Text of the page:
With the 56th running of the Daytona 500 quickly approaching, a lot of talk has been circulating about Tony Stewart, and whether he will be ready to go now that he has his broken leg back on the ground after nearly seven months of recuperating. Stewart has no worries, however, and has proclaimed himself fit and ready to go. Neither injury, nor challenging starting position, nor an early exit from the Sprint Unlimited race has been enough to sidetrack him from his attempt to win the Daytona 500 for the first time on February 23.
It has been a long road back to the Daytona International Speedway, and the beginning of this year’s Sprint Cup competition. When he was sidelined for 15 races following the fracture of two bones in his right leg, it was the first time Stewart did not start a Sprint Cup race since February 14, 1999. His injury on August 5, on a dirt track in a sprint car race in Iowa, came one day after Smoke’s Sprint Cup race at the Pocono Raceway in Pennsylvania. It was start No. 521 for him. While there have been months of rehabilitation and preparation in the interim, Tony Stewart in now ready to hit the ground running as he makes start No. 522 in the Daytona 500 next week.
It has been a difficult start to the 2014 season for the Stewart-Haas racing team. Both Stewart, and teammate, Danica Patrick, blew engines during practice on Saturday, and will be required by NASCAR to start the Daytona 500 from the rear of the pack as a penalty for replacing the blown engines. Patrick expressed frustration that race officials decided that the punishment would apply not only to Thursday’s qualifying races, but to the main event on Sunday as well. Stewart, on the other hand, was more pragmatic in his response. He told the media that if someone couldn’t get to the front of the pack within 500 miles, then they probably wouldn’t have been able to win the race from any starting position. He has lost none of the fire and focus that has made him a fan-favorite. Not even as early exit in lap 35 from the Sprint Unlimited race has been able to take his eyes off of the goal of taking the checkered flag for the first time at the Daytona 500.
Stewart is no stranger to the winner’s circle at Daytona. He has 19 victories in races held at this particular venue. The 500, however, remains the one he wants to add to his resume. Aside from erasing the doubts of those who have been saying his return is too early in his recovery for him to race effectively, it would also silence those critics who have questioned his ability to start racing seasons as strongly as he finishes them. More than anything, though, it is just the next title that he has yet to achieve. Stewart has won championships in virtually every type of racing that he has ever attempted, from open-wheel, to dirt track, to three NASCAR titles. Eyes are on this weekend in Daytona not because it will be a pinnacle, but just because it is next in a long line of goals fought for and won.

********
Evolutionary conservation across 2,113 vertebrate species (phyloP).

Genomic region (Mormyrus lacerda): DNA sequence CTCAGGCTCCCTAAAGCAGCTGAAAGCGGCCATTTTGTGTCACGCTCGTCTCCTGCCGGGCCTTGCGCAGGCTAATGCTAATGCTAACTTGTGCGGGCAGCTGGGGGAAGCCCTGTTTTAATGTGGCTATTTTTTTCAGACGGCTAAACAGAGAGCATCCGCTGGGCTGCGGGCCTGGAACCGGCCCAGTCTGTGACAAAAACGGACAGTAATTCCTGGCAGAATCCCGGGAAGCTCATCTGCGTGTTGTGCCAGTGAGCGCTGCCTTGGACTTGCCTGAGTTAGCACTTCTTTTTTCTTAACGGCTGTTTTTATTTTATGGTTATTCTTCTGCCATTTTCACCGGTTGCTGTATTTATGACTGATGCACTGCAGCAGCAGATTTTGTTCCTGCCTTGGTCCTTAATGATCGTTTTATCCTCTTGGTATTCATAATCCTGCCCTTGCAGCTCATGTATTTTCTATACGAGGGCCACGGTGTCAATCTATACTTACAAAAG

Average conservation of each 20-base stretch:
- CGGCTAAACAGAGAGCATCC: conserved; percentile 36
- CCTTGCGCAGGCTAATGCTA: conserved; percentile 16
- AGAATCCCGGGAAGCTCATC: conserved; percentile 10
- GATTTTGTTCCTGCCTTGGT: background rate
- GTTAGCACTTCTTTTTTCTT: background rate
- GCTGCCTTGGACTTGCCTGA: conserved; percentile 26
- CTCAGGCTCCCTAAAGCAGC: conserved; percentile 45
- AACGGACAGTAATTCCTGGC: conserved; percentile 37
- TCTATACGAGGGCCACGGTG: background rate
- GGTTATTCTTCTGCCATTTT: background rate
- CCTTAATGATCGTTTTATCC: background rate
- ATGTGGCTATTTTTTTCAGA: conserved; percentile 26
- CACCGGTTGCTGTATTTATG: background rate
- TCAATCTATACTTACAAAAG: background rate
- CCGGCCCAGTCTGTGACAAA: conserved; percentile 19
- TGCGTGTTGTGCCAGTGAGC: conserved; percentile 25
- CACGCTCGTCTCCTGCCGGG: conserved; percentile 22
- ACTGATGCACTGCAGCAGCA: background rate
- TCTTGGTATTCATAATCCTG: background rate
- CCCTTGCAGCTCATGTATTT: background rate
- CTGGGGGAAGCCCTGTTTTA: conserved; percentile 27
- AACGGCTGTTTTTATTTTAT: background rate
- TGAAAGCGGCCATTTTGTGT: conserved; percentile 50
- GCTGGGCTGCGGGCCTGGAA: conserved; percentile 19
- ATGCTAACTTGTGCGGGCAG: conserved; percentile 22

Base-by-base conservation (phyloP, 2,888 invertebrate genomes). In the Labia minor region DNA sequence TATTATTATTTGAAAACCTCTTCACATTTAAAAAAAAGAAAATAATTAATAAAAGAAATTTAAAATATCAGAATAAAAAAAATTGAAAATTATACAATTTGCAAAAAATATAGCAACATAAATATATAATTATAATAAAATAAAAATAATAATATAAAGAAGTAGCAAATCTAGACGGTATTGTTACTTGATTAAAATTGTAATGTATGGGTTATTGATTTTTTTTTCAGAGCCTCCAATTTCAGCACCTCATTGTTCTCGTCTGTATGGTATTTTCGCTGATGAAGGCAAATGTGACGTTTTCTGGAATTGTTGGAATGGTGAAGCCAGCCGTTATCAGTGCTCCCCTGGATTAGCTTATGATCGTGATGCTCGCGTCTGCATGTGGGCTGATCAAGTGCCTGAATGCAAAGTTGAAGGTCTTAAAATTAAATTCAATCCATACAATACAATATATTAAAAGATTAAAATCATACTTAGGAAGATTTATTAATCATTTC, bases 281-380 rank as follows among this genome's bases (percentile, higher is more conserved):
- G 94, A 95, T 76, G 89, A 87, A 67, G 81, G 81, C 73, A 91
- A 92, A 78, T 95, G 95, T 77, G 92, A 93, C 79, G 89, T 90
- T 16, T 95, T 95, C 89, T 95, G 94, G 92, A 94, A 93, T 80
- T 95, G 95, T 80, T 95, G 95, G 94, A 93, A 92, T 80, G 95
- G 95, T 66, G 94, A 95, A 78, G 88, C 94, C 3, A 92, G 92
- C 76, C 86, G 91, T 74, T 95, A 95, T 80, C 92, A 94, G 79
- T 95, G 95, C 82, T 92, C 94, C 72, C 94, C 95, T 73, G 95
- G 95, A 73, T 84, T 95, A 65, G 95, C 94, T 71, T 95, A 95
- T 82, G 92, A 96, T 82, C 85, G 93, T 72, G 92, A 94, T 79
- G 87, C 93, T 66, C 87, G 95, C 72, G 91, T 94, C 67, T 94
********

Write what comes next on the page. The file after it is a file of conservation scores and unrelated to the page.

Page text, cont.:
When asked about what anxieties he had about getting back into a race car, Stewart replied that he had none, whatsoever. He, instead, said that he was merely impatient to get started. He pointed out that he is coming back at the beginning of a Sprint Cup season, so there will be no catching up to do. As frustrating as it was to watch the last season play out without him may have been, he starts from scratch with everyone else this season. That being the case, Smoke has never lacked the confidence to like his chances better than most. He pointed to a very successful run of therapy and rehabilitation, including the use of a custom therapy chair built by his shop with pedals and pressurized shocks to simulate conditions in a race car. Normal therapy, he explained, does not include re-training for the specific demands of racing full throttle for an extended period. He is confident that his modified training has put him in a good position for his run at the approaching Daytona 500.
Tony Stewart is ready to leave some of the tools of his rehabilitation behind, if not the therapy itself. While he acknowledges that he is still in the healing process, and will continue to work to erase any lingering effects from the injury, he is leaving his temporary conveyance behind as he steps back into the No. 14 for Daytona. The custom-painted scooter which carried him everywhere during his recovery is being donated to the Darrell Gwynn Foundation to be auctioned off in April at an event in Palm Beach, FL. He is donating an entire package of merchandise and prizes which includes a race-worn fire suit and pit box seats for the Coke Zero 400 in July. In addition, he will be matching the first $50,000 bids as a separate donation to the charity, with which he has had a long-standing relationship. The Darrell Gwynn Foundation works to provide support for people with paralysis, and to prevent spinal cord injuries through programs it sponsors. Smoke made an impact with his return before he ever set foot back in a car.
There is no shortage of challenges that face the Stewart-Haas racing team this weekend. The lap-35 exit of a majority of the team in the Sprint Unlimited was disappointing. The back-of-the-line start on Sunday for Patrick and Stewart presents a difficult challenge, as well. Seven months of therapy and recovery have cast doubts on whether or not Smoke can really find the winner’s circle this soon. With Tony Stewart no longer running around on his scooter, there are few who don’t like his chances as he approaches the hallowed ground of the Daytona International Speedway for the Daytona 500.
By Jim Malone